Roland Dürre
Friday June 11th, 2010

Speed Limit

The issue of speed limit has totally disappeared from our political discussion. That is remarkable. After all, it would be the best we could do in order to promote the necessary change in the automobile industry.

A reasonably designed car should be light (500 kg), have a motor that does not need much gas (~ 1 litres/100 kilometres) and be capable of speeds up to 100 km/h. Also, it should provide space like, for instance, a Touran – and some reasonable comfort.

Our technological standards would have no problem with this. But how is an automobile manager of today supposed to back the development of such a reasonable and economical car if the reality on our streets contradicts him? He cannot go out into the traffic with such a car and have a good conscience.

Perhaps a speed limit in small steps over the next few years and with technologically pure controls would help? The second mortal sin as far as control is concerned is probably the special treatment of “business cars”.

Since the monetary advantage of a business car relative to its total cost only underlies rather mild taxation and, on top of that, the added value tax can be completely deducted when it is bought and used, the rule is, of course, counter-productive to all socially and ecologically reasonable goals. It is no coincidence that new cars of the higher class are almost exclusively registered as business cars.

Let us, for example, assume that a business car does 24,000 kilometres per year (our colleagues cover a distance of 2,000 kilometres every month). A reasonable car of the medium quality range will then run up a bill of 240 Euro for gas alone (if we assume that it needs 8 litres at 1.50 Euros for 100 kilometres). The entire added value tax can be deducted, the same is true for the added value tax when the car is bought for, let us say, 36,000.- Euros.

Well, we all know that the gas is and has always been only a small part of what a vehicle costs. There is an amortisation which, in my example over a span of 10 years, will amount to 300 Euros every month. If I only consider the first three years, I get an even higher number.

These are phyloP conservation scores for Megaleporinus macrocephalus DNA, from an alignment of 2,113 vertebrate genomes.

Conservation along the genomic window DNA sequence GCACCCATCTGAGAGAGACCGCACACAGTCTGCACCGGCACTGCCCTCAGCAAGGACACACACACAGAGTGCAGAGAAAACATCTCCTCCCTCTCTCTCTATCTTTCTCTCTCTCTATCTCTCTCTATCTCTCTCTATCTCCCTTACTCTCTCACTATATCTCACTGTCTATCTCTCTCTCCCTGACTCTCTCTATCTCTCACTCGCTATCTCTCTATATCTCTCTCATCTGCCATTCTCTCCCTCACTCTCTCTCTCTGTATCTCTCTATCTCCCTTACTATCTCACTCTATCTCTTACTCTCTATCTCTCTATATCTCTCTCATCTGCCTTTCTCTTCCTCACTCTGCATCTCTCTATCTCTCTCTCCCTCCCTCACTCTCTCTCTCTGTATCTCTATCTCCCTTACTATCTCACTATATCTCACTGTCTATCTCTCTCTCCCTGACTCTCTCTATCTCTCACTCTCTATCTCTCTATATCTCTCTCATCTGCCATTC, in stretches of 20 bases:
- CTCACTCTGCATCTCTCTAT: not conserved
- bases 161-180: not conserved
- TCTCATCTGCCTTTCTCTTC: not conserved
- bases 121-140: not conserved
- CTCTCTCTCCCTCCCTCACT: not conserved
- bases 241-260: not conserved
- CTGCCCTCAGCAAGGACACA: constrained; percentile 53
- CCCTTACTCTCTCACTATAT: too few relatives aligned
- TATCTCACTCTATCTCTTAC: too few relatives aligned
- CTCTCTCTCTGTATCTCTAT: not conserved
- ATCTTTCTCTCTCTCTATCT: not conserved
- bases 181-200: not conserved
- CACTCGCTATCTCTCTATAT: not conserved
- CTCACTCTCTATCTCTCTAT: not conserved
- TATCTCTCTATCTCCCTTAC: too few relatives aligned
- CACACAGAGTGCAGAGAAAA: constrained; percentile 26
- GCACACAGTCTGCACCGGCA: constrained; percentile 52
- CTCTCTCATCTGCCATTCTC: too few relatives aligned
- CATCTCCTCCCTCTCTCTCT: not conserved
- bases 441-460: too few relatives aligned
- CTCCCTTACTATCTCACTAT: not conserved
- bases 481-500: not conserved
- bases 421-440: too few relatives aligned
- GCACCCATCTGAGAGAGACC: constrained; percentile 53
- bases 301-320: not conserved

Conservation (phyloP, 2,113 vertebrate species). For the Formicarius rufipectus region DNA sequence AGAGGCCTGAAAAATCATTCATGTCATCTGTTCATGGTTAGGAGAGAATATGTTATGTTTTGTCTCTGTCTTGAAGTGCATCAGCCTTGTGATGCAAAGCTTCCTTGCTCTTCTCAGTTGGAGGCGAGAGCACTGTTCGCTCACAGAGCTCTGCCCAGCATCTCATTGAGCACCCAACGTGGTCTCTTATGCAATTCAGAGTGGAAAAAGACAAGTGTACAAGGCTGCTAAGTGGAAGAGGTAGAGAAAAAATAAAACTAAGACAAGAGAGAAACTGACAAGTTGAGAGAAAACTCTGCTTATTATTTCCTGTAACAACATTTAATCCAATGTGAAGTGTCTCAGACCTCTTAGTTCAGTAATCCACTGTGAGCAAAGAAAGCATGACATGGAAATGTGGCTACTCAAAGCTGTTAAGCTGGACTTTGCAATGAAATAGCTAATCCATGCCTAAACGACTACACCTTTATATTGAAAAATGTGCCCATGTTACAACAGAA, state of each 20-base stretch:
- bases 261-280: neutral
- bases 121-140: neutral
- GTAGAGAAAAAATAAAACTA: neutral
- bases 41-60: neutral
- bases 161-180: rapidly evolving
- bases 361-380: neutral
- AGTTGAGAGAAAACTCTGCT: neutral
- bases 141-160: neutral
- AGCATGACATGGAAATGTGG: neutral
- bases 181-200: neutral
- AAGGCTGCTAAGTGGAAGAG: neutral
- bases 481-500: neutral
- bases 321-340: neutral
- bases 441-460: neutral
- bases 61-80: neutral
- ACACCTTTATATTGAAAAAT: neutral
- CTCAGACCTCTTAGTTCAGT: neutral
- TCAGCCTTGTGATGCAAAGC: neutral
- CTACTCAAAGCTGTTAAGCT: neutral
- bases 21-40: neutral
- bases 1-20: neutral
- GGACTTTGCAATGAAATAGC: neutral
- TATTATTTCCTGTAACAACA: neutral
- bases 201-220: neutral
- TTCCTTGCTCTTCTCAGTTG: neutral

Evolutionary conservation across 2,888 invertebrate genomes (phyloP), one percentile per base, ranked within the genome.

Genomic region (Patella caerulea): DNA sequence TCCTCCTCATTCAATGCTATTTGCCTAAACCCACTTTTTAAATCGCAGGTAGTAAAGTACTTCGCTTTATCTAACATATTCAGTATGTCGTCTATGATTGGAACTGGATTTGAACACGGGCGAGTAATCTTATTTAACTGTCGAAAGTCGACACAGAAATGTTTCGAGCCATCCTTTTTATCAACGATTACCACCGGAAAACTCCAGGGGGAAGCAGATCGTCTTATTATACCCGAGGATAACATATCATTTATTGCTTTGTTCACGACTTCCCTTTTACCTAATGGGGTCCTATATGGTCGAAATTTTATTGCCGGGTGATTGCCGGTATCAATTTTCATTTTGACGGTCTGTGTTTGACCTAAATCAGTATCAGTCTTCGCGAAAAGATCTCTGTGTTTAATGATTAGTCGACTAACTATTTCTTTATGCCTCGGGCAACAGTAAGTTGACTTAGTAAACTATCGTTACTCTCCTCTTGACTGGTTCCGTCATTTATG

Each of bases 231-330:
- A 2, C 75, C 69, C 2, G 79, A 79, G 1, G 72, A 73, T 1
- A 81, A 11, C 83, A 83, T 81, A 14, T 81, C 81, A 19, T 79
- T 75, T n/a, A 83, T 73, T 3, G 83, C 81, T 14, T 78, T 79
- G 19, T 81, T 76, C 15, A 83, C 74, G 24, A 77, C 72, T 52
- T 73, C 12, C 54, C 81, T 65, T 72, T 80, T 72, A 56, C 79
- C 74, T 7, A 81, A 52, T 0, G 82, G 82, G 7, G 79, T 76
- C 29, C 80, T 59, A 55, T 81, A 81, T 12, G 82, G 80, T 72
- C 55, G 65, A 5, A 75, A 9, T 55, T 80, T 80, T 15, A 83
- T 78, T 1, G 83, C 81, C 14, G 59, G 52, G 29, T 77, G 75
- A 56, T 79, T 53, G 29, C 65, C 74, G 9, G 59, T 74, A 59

That means 540 Euros for fuel and amortisation alone. And there is a lot more we have not even yet considered, such as repair and maintenance, insurance, tax, toll fees, …. All these costs underlie the ridiculous taxation of 1 % of the original price, i.e. 360 Euros each month. In fact, I believe we are talking less than the actual monetary advantage.

What is even worse from the ecological point of view is the businessman’s concept that he is going “for free”. And I can well understand that the cuts made in the current austerity program with respect to social services are seen as extremely unfair.

It is an irony that both issues (no speed limit and tax advantages) remain untouched, because the government wants to grant special protection to the car industry. And that will be detrimental both for us and the car industry in the end – unfortunately it happens voluntarily and in full awareness.


(Written on the motorway Munich – Kufstein, but sitting on the passenger seat 🙂 )

(Translated by EG)

2 Kommentare zu “Speed Limit”

  1. Chris Wood (Friday June 11th, 2010)

    My wife is unusual, in that she works as a sales engineer, but drives our own car. Our impression is that the (untaxed) kilometre expense payment (30 cents) leaves us as well placed, as if she had a company car. This may depend on driving a little slower and safer than most. It also depends on buying a used car (one year old) and keeping it several years.
    It seems to us that it is business use of cars that is the problem, rather than who owns the car.
    New cars depreciate unrealistically quickly, because firms want to show that they can afford new cars for their salesmen.
    Please correct me if I am wrong about the 30 cents.

  2. JUS (Monday June 14th, 2010)

    Das mit dem Tempolimit verstehe ich auch nicht, allerdings wird ein solches nichts am Design der Automobile ändern. Ich war gerade in den USA, wo es auf den Straßen, gerade im Silicone Valley, nur so von “schnellen” Autos wimmelt, obwohl in den USA seit ewigen Zeiten ein sehr strenges Tempolimit gilt.
    Ich genieße allerdings die amerikanische Art Auto zu fahren, die ich auch hier in Deutschland praktiziere. Möglichst gleichmäßig mit ca 120 km/h rollen wobei es mich sehr nervt, wenn wieder ein hirnloser Raser auf sein markengebundenes Überholrecht pocht.

    Zu der Dienstwagenregelung: Wenn schon Mitarbeitern Dienstwagen zur Verfügung gestellt werden, warum werden dann nicht gasbetriebene Autos, die ein Bruchteil des CO2 Ausstosses pro Liter Kraftstoff als z.B. Dieselfahrzeuge erzeugen, ins Kalkül gezogen?
    An alternativen Antrieben ist momentan nichts in Sicht und ein 1 Liter Auto schon gar nicht. Auch reine Elektroautos sind nicht praktikabel und die derzeitigen Hybridautos sind halbherzig konstruiert. Der einzige Lichtblick ist der Chevrolet Volt bzw. Opel Ampera, den es allerdings noch nicht zu kaufen gibt.
    Die anderen deutschen “Premium”Hersteller sind mal wieder Jahre zurück und betteln bei Frau Merkel um Subventionen, welch ein Armutszeugnis. JUS

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